- We now probably know the final runtime for ‘Avengers: Endgame’ Monday 11:06 PM
- Cardi B says she drugged, robbed men in her past on Instagram Live Monday 8:03 PM
- Twitter thread roasts bathtub tray ads for women Monday 7:21 PM
- Nintendo set to release two new models of the Switch—possibly in 2019 Monday 6:45 PM
- Viral cat video ‘Dear Kitten’ finds new life in TikTok challenge Monday 5:30 PM
- Here’s every show that was announced at the Apple TV+ kickoff Monday 3:53 PM
- ‘Shazam!’ embraces the spectacle and heart of the superhero genre Monday 3:45 PM
- How to mute Twitter’s suggested tweets on your timeline Monday 3:02 PM
- What you need to know about Apple’s new streaming service Monday 2:32 PM
- Text-message fanfiction is taking over Instagram Monday 1:54 PM
- Your Asus computer might have a secret backdoor Monday 1:06 PM
- Trump is already fundraising off the Mueller report—even though no one’s seen it Monday 1:01 PM
- Michael Avenatti charged with trying to extort $20 million from Nike Monday 12:51 PM
- Logan Paul says being a YouTuber is ‘wack’ Monday 12:14 PM
- James Comey posts from a forest in wake of Mueller report Monday 10:35 AM
In related news, everyone has their priorities straight.
It’s hard to imagine any aspect of long-running animated sitcom Family Guy having an impact on the cultural landscape of 2013. Yet somehow, against all odds and common sense, an Internet grassroots movement has emerged to demand the resurrection of Brian Griffin, the show’s wiseacre, martini-swilling dog, who died in Sunday night’s episode.
Brian, who walked upright and was generally a cultured, “highbrow” counterpoint to the Griffin family’s barrage of idiocies, was struck by a car and replaced with a new dog, Vinny, in a production move intended to “shake things up.” Problem is, die-hard fans tend to prefer the status quo—and they let Family Guy creator Seth MacFarlane, already a punching bag for the rest of the Internet, know it, often with the unequivocal hashtag #BringBackBrian but rarely with anything like tact.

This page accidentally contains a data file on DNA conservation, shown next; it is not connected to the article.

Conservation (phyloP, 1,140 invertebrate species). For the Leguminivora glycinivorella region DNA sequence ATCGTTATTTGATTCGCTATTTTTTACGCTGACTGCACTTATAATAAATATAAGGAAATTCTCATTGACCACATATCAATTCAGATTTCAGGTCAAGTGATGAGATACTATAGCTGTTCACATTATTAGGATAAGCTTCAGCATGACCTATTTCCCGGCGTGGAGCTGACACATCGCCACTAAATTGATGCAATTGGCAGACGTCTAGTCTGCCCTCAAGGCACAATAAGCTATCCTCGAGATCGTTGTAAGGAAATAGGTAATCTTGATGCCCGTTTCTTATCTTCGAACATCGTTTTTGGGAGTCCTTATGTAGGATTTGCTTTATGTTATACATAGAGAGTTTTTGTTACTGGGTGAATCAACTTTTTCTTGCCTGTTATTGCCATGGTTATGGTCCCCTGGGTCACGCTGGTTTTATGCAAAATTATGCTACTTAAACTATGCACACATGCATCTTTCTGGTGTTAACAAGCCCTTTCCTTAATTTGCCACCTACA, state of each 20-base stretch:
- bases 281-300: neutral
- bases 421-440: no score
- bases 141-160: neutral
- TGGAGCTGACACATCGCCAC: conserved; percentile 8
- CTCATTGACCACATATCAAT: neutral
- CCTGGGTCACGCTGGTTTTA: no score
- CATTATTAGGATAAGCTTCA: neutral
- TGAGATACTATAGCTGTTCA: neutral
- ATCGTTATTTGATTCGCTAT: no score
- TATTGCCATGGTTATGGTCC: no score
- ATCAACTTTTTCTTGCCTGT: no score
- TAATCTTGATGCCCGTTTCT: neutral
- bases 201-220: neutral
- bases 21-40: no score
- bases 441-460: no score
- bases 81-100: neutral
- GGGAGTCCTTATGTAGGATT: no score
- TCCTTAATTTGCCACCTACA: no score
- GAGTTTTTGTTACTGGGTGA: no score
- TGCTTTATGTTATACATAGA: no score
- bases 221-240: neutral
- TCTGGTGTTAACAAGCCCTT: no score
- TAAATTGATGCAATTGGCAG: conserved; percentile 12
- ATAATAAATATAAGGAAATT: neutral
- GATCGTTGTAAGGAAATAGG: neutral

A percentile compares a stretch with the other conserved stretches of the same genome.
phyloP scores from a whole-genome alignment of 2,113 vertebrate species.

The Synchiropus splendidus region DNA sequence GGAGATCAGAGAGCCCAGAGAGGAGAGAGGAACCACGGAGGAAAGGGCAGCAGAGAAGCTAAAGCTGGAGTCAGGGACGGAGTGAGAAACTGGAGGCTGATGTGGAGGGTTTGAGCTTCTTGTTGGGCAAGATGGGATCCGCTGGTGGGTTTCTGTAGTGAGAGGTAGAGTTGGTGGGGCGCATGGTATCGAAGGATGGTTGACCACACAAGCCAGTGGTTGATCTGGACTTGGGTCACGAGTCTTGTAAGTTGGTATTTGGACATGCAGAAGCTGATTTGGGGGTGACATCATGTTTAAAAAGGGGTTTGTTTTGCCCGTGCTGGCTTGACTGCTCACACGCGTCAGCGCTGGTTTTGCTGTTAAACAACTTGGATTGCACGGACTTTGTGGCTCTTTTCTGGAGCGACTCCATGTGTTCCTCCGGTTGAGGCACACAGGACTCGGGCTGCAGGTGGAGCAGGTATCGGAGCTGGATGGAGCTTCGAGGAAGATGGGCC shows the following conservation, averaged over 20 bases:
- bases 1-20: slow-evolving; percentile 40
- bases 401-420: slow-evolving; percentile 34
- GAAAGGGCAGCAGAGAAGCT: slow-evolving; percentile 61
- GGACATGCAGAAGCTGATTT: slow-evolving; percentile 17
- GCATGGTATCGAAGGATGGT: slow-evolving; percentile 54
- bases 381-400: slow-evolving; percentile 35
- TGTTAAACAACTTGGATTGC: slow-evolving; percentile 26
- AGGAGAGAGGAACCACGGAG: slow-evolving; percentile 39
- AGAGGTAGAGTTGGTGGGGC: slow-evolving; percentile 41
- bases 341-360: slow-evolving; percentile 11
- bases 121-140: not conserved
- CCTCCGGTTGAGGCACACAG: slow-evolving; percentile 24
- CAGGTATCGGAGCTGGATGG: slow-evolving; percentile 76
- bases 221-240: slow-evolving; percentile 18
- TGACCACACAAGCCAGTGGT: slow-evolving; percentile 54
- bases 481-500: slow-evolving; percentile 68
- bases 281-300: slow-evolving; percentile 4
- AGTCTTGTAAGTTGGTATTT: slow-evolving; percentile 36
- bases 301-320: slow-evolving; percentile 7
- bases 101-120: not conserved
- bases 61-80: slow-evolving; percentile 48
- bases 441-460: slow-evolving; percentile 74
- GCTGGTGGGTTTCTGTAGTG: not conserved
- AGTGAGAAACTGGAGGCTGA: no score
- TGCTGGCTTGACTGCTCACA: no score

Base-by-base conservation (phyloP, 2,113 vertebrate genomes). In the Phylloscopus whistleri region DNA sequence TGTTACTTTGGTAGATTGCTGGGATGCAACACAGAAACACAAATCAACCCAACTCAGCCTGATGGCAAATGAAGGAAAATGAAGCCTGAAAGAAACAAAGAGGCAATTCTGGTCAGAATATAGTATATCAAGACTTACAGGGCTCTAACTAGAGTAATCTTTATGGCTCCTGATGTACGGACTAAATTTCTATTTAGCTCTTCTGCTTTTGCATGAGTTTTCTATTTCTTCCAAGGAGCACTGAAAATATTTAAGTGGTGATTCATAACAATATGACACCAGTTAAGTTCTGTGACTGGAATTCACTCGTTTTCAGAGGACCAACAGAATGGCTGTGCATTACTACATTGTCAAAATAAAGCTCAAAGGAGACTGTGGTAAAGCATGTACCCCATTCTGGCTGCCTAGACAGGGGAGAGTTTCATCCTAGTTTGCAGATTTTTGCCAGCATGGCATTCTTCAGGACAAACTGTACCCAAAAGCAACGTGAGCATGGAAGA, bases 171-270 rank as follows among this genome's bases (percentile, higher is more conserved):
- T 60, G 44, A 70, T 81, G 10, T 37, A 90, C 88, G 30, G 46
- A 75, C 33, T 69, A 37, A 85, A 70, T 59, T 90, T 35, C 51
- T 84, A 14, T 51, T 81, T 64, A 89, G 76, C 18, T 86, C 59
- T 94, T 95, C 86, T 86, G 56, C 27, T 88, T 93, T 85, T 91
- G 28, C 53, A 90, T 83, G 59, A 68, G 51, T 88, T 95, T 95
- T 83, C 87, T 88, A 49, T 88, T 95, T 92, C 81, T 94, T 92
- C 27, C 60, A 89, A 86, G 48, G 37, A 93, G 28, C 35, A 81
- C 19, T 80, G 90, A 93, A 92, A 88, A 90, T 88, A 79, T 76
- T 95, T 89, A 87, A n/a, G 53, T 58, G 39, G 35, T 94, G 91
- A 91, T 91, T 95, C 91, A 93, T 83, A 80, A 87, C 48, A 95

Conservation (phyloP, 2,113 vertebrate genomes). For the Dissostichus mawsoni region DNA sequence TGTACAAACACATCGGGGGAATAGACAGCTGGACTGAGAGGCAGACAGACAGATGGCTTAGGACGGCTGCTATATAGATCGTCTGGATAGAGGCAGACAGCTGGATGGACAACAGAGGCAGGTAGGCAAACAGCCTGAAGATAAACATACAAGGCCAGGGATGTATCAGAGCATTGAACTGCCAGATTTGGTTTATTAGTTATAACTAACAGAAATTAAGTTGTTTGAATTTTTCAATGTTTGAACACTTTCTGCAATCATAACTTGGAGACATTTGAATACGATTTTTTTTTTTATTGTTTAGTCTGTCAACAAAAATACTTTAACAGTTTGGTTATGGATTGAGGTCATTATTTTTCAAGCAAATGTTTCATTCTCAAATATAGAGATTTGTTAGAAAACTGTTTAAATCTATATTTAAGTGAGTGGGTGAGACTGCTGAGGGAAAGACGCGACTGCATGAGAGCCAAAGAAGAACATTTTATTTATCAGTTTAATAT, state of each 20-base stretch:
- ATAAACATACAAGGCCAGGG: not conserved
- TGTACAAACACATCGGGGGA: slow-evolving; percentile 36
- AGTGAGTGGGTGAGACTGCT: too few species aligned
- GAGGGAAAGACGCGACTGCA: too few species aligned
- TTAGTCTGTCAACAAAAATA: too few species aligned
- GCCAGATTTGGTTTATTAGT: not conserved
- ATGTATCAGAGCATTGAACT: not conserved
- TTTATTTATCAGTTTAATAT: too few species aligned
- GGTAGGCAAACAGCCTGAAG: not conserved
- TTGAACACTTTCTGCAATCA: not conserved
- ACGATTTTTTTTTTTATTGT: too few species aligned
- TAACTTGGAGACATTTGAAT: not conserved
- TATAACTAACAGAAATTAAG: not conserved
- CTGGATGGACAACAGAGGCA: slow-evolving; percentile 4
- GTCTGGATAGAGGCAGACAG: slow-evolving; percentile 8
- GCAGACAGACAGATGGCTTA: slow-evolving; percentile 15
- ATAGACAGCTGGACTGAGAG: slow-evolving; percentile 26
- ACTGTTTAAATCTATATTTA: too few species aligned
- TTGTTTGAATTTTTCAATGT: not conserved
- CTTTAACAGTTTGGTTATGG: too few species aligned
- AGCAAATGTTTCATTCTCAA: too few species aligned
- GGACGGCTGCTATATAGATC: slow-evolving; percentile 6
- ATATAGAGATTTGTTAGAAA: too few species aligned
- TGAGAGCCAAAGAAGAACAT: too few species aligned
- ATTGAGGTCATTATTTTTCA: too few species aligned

— Mike Pantelakis (@mpantelakis) November 25, 2013
I AM SO UPSET THEY KILLED BRIAN IN FAMILY GUY. KILL MEG!!!! NO ONE LIKES HER! #BringBackBrian
— Josh Stump (@JoshStump) November 25, 2013
— Jonesey (@Suns6thMan) November 25, 2013
— name cAnnot be blank (@SPEAKACHUU) November 25, 2013
— Nikki Lynn (@nikkilynn4) November 25, 2013
— Jimbo Slice (@jmerksisabeast) November 25, 2013
As with any Family Guy development, one could also instantly draw an analogy to a far superior episode of The Simpsons—in this case, “The Itchy & Scratchy & Poochie Show,” where a tone-deaf canine character, voiced by Homer, is added to a slumping cartoon-within-the-cartoon, only to be killed off to great acclaim when he fails to impress the show’s loyal viewers.
— Virgil Thankful (@virgiltexas) November 25, 2013
Incredibly, several petitions with the aim of reversing the creative decision to touch upon the realistic heartbreak of pet ownership have surfaced, most notably at Change.org. “Brian Griffin was an important part of our viewing experince,” wrote TV activist Aaron Thompson. “He added a witty and sophisticated element to the show. Family Guy and Fox Broadcasting will lose viewers if Brian Griffin is not brought back to the show.”
More than 3,000 fans have registered their support so far, perhaps aware that in another era, public outcry brought the once-cancelled Family Guy itself back to Fox. Short of some horrible zombie or Frankensteinian contrivance, however, they’re not likely to get their way this time. Truly, if there’s anyone who’d mock so-called grownups for throwing tantrums about what happened on their favorite well-past-its-prime-if-it-ever-had-one cartoon, it’s Brian Griffin.
Update: While most fans continue to mourn their favorite collared cad, others have found hope in a countdown website, briansannouncement.com, unveiled some time after Sunday’s fateful episode. While the site appears to tease a a Brian-centric prequel series, producers have confirmed that the site is a hoax.
Photo by “N.”/Flickr
Miles Klee is a novelist and web culture reporter. The former editor of the Daily Dot’s Unclick section, Klee’s essays, satire, and fiction have appeared in Lapham’s Quarterly, Vanity Fair, 3:AM, Salon, the Awl, the New York Observer, the Millions, and the Village Voice. He's the author of two odd books of fiction, 'Ivyland' and 'True False.'